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City of Akron passes legislation prohibiting housing discrimination, including against tenant's income

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Posted at 2:40 PM, May 12, 2021
and last updated 2021-05-12 14:40:55-04

AKRON, Ohio — The City of Akron has now made it illegal for landlords to discriminate against a prospective renter based on his or her income, like housing assistance or a nonprofit source.

Mayor Dan Horrigan announced the measure Tuesday Akron City Council passed two pieces of housing legislation aimed at protecting renters in Akron.

The legislation received support from 10 council members, with the remaining members, council persons Russell Neal, Mike Freeman and Sharon Connor abstaining from the vote.

The two pieces of legislation, commonly referred to as “pay to stay” and “source of income protections” will do the following:

  • Prohibit housing discrimination based on any individual’s lawful source of income. For example, a landlord would be prohibited from treating a prospective tenant differently (e.g. refusing to review their application) simply because they receive housing assistance from a government or non-profit source. Tenants using non-traditional forms of payment can still be rejected or evicted for any non-discriminatory reason.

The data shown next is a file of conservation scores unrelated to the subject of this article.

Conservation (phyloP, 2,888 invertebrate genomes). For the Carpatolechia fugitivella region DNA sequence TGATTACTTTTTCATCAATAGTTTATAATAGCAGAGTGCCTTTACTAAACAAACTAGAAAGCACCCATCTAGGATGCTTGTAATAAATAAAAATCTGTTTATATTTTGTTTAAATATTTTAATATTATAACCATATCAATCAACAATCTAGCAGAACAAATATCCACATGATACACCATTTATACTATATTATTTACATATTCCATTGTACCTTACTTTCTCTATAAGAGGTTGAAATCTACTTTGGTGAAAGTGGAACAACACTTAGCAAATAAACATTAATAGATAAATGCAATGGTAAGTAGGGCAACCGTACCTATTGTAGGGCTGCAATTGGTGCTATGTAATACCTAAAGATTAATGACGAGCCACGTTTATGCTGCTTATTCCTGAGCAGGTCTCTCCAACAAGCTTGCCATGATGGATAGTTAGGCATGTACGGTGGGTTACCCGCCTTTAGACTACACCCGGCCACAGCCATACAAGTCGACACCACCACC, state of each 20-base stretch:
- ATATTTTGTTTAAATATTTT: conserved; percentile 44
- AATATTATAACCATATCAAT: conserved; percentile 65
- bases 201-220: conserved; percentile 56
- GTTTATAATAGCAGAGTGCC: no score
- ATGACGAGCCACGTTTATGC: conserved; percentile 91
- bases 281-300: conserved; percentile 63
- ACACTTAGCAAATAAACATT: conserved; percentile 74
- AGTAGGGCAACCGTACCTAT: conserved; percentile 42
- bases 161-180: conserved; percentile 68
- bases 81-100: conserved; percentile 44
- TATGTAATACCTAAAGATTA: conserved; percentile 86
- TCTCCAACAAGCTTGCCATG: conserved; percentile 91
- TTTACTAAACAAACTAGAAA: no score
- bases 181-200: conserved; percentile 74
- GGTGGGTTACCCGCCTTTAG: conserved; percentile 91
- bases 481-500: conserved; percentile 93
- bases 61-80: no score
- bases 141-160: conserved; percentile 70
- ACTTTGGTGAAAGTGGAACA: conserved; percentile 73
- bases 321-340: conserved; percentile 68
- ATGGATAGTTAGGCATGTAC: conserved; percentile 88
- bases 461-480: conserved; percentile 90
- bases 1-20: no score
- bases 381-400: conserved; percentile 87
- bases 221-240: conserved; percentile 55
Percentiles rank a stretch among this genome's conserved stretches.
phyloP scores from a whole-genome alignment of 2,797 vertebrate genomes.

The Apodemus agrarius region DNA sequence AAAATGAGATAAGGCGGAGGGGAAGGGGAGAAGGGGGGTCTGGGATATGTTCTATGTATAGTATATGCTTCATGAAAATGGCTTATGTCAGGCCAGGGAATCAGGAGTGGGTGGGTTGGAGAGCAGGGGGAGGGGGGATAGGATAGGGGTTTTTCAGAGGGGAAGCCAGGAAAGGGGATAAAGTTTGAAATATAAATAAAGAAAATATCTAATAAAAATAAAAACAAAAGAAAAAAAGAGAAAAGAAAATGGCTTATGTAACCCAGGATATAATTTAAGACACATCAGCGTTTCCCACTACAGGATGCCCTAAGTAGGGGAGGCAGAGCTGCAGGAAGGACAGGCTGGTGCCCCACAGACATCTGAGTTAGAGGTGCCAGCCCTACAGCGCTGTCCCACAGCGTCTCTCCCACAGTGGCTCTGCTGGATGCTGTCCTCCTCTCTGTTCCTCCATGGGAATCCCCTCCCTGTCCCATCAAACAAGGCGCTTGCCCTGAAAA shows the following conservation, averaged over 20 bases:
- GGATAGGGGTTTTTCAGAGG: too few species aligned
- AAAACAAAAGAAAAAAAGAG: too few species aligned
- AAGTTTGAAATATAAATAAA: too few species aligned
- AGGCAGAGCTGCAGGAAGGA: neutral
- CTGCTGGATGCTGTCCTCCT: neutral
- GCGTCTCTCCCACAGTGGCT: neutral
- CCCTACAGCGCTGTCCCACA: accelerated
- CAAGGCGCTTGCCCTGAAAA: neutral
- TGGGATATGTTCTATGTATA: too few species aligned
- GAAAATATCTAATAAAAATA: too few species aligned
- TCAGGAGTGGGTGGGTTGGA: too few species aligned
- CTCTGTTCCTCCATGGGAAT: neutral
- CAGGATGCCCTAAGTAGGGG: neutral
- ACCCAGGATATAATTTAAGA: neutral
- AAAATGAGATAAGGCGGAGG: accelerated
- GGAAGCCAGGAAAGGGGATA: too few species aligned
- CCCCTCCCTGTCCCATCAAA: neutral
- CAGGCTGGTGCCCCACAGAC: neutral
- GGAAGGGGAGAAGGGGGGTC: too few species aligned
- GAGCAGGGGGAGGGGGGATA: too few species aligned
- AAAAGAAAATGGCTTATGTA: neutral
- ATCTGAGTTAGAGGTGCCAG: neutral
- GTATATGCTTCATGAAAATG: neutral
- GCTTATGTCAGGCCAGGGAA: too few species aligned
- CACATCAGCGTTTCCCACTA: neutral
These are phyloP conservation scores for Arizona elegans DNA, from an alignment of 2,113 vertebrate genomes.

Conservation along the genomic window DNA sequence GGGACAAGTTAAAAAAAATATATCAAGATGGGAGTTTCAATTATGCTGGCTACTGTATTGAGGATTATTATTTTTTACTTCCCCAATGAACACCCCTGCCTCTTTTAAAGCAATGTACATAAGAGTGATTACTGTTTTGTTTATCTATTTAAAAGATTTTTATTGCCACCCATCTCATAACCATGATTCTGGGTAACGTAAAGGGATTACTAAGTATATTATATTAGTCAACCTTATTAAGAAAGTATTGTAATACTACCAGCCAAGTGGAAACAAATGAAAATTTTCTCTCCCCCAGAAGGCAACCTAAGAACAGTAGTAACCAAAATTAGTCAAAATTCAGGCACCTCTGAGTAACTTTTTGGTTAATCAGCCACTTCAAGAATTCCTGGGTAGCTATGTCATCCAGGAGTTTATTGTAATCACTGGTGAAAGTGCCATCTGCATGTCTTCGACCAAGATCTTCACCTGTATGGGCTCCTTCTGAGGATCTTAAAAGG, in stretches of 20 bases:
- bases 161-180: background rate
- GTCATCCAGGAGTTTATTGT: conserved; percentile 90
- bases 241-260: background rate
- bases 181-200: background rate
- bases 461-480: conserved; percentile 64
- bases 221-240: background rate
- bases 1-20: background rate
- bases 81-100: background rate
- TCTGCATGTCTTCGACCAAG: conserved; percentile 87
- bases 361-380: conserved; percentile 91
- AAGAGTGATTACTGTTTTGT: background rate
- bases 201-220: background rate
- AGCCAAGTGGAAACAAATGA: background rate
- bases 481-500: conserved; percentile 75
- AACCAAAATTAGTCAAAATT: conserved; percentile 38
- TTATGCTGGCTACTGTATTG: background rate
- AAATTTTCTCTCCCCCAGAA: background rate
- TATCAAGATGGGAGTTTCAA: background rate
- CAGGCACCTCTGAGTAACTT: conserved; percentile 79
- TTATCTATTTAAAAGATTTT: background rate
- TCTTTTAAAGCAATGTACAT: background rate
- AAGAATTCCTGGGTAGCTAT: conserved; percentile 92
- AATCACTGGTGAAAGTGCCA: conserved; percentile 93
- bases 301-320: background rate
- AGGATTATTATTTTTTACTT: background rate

• Require landlords to accept full payment of back-owed rent and late fees if a tenant provides the funds before an eviction action is finalized. Eviction actions can still proceed on any other relevant basis (e.g. failure to comply with lease terms, damage to property, etc.).
  • Limit fees for late rent to $25 or 8% of the monthly rental amount, whichever is larger.

The passing of anti-discrimination related to housing comes in the middle of a pandemic that has brought housing issues like evictions and discrimination to the forefront.

The City of Akron has one of the highest eviction rates in the state at 6.06% in 2016, which is double the state average at 3.49%, according to the city.

“The pandemic has brought to the forefront some long-standing issues with housing segregation and discrimination against low-income Akronites, and disproportionately households of color,” Council President Margo Sommerville added. “Now, with these legal protections in place, we must start the necessary process of working with landlords, renters, and community partners to ensure these laws are more than just words on paper.”

Need help? Complaints of source of income discrimination will be investigated by the Akron Civil Rights Commission. Information about how to file a complaint is available here or by calling (330) 375-2030.

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